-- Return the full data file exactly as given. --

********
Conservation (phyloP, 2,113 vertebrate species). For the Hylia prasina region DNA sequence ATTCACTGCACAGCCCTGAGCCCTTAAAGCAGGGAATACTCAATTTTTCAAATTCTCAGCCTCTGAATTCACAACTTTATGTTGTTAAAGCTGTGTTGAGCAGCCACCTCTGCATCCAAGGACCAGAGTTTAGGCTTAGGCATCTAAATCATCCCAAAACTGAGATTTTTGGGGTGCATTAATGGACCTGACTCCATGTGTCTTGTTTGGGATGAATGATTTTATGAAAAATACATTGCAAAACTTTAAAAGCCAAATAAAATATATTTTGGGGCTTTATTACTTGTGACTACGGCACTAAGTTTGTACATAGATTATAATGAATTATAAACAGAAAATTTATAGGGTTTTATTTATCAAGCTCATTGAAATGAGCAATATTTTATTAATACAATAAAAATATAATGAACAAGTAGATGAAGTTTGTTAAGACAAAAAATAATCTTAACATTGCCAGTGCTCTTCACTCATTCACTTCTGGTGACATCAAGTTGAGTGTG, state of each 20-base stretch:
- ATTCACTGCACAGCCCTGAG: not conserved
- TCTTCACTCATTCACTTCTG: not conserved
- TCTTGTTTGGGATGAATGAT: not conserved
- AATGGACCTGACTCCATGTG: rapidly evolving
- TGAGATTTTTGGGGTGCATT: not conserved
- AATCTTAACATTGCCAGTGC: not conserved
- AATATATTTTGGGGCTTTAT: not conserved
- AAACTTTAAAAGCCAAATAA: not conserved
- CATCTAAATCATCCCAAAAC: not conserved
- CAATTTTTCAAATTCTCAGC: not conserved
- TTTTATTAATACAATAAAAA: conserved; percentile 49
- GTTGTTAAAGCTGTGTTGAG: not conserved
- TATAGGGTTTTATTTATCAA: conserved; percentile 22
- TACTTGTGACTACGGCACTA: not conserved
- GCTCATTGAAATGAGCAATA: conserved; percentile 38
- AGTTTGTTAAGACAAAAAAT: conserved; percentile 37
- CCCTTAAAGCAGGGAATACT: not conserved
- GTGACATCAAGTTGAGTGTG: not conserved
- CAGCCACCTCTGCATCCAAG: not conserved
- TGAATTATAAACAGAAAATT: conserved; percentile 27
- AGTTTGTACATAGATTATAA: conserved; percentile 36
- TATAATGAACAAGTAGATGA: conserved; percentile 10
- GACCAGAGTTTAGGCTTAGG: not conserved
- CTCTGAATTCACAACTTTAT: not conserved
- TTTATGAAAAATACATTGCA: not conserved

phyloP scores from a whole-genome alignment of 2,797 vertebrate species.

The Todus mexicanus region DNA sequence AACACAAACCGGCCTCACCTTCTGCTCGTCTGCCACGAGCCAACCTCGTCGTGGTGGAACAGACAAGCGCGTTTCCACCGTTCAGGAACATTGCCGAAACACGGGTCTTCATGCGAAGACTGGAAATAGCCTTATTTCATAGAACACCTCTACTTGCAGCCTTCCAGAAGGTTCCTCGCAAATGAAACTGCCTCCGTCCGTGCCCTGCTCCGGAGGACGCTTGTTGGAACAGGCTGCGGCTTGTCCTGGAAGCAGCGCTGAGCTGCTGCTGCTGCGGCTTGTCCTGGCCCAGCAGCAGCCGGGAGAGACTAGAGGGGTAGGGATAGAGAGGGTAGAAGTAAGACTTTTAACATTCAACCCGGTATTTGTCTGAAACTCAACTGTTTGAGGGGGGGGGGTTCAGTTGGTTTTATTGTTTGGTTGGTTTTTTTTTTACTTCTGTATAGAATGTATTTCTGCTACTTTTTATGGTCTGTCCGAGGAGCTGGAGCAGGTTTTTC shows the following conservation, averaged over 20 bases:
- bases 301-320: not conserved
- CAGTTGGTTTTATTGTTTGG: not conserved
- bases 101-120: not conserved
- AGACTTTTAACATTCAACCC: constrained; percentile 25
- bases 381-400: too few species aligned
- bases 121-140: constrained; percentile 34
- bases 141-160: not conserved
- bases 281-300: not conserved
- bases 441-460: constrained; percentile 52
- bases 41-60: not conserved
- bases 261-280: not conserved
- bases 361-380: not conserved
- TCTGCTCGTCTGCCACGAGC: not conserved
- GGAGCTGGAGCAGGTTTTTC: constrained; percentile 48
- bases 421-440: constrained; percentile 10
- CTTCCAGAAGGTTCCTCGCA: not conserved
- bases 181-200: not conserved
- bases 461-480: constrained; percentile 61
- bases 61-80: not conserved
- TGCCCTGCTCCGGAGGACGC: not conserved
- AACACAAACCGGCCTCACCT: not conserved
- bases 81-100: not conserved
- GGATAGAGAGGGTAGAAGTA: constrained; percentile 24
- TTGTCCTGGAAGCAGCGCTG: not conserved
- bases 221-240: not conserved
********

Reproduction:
Conservation (phyloP, 2,113 vertebrate species). For the Hylia prasina region DNA sequence ATTCACTGCACAGCCCTGAGCCCTTAAAGCAGGGAATACTCAATTTTTCAAATTCTCAGCCTCTGAATTCACAACTTTATGTTGTTAAAGCTGTGTTGAGCAGCCACCTCTGCATCCAAGGACCAGAGTTTAGGCTTAGGCATCTAAATCATCCCAAAACTGAGATTTTTGGGGTGCATTAATGGACCTGACTCCATGTGTCTTGTTTGGGATGAATGATTTTATGAAAAATACATTGCAAAACTTTAAAAGCCAAATAAAATATATTTTGGGGCTTTATTACTTGTGACTACGGCACTAAGTTTGTACATAGATTATAATGAATTATAAACAGAAAATTTATAGGGTTTTATTTATCAAGCTCATTGAAATGAGCAATATTTTATTAATACAATAAAAATATAATGAACAAGTAGATGAAGTTTGTTAAGACAAAAAATAATCTTAACATTGCCAGTGCTCTTCACTCATTCACTTCTGGTGACATCAAGTTGAGTGTG, state of each 20-base stretch:
- ATTCACTGCACAGCCCTGAG: not conserved
- TCTTCACTCATTCACTTCTG: not conserved
- TCTTGTTTGGGATGAATGAT: not conserved
- AATGGACCTGACTCCATGTG: rapidly evolving
- TGAGATTTTTGGGGTGCATT: not conserved
- AATCTTAACATTGCCAGTGC: not conserved
- AATATATTTTGGGGCTTTAT: not conserved
- AAACTTTAAAAGCCAAATAA: not conserved
- CATCTAAATCATCCCAAAAC: not conserved
- CAATTTTTCAAATTCTCAGC: not conserved
- TTTTATTAATACAATAAAAA: conserved; percentile 49
- GTTGTTAAAGCTGTGTTGAG: not conserved
- TATAGGGTTTTATTTATCAA: conserved; percentile 22
- TACTTGTGACTACGGCACTA: not conserved
- GCTCATTGAAATGAGCAATA: conserved; percentile 38
- AGTTTGTTAAGACAAAAAAT: conserved; percentile 37
- CCCTTAAAGCAGGGAATACT: not conserved
- GTGACATCAAGTTGAGTGTG: not conserved
- CAGCCACCTCTGCATCCAAG: not conserved
- TGAATTATAAACAGAAAATT: conserved; percentile 27
- AGTTTGTACATAGATTATAA: conserved; percentile 36
- TATAATGAACAAGTAGATGA: conserved; percentile 10
- GACCAGAGTTTAGGCTTAGG: not conserved
- CTCTGAATTCACAACTTTAT: not conserved
- TTTATGAAAAATACATTGCA: not conserved

phyloP scores from a whole-genome alignment of 2,797 vertebrate species.

The Todus mexicanus region DNA sequence AACACAAACCGGCCTCACCTTCTGCTCGTCTGCCACGAGCCAACCTCGTCGTGGTGGAACAGACAAGCGCGTTTCCACCGTTCAGGAACATTGCCGAAACACGGGTCTTCATGCGAAGACTGGAAATAGCCTTATTTCATAGAACACCTCTACTTGCAGCCTTCCAGAAGGTTCCTCGCAAATGAAACTGCCTCCGTCCGTGCCCTGCTCCGGAGGACGCTTGTTGGAACAGGCTGCGGCTTGTCCTGGAAGCAGCGCTGAGCTGCTGCTGCTGCGGCTTGTCCTGGCCCAGCAGCAGCCGGGAGAGACTAGAGGGGTAGGGATAGAGAGGGTAGAAGTAAGACTTTTAACATTCAACCCGGTATTTGTCTGAAACTCAACTGTTTGAGGGGGGGGGGTTCAGTTGGTTTTATTGTTTGGTTGGTTTTTTTTTTACTTCTGTATAGAATGTATTTCTGCTACTTTTTATGGTCTGTCCGAGGAGCTGGAGCAGGTTTTTC shows the following conservation, averaged over 20 bases:
- bases 301-320: not conserved
- CAGTTGGTTTTATTGTTTGG: not conserved
- bases 101-120: not conserved
- AGACTTTTAACATTCAACCC: constrained; percentile 25
- bases 381-400: too few species aligned
- bases 121-140: constrained; percentile 34
- bases 141-160: not conserved
- bases 281-300: not conserved
- bases 441-460: constrained; percentile 52
- bases 41-60: not conserved
- bases 261-280: not conserved
- bases 361-380: not conserved
- TCTGCTCGTCTGCCACGAGC: not conserved
- GGAGCTGGAGCAGGTTTTTC: constrained; percentile 48
- bases 421-440: constrained; percentile 10
- CTTCCAGAAGGTTCCTCGCA: not conserved
- bases 181-200: not conserved
- bases 461-480: constrained; percentile 61
- bases 61-80: not conserved
- TGCCCTGCTCCGGAGGACGC: not conserved
- AACACAAACCGGCCTCACCT: not conserved
- bases 81-100: not conserved
- GGATAGAGAGGGTAGAAGTA: constrained; percentile 24
- TTGTCCTGGAAGCAGCGCTG: not conserved
- bases 221-240: not conserved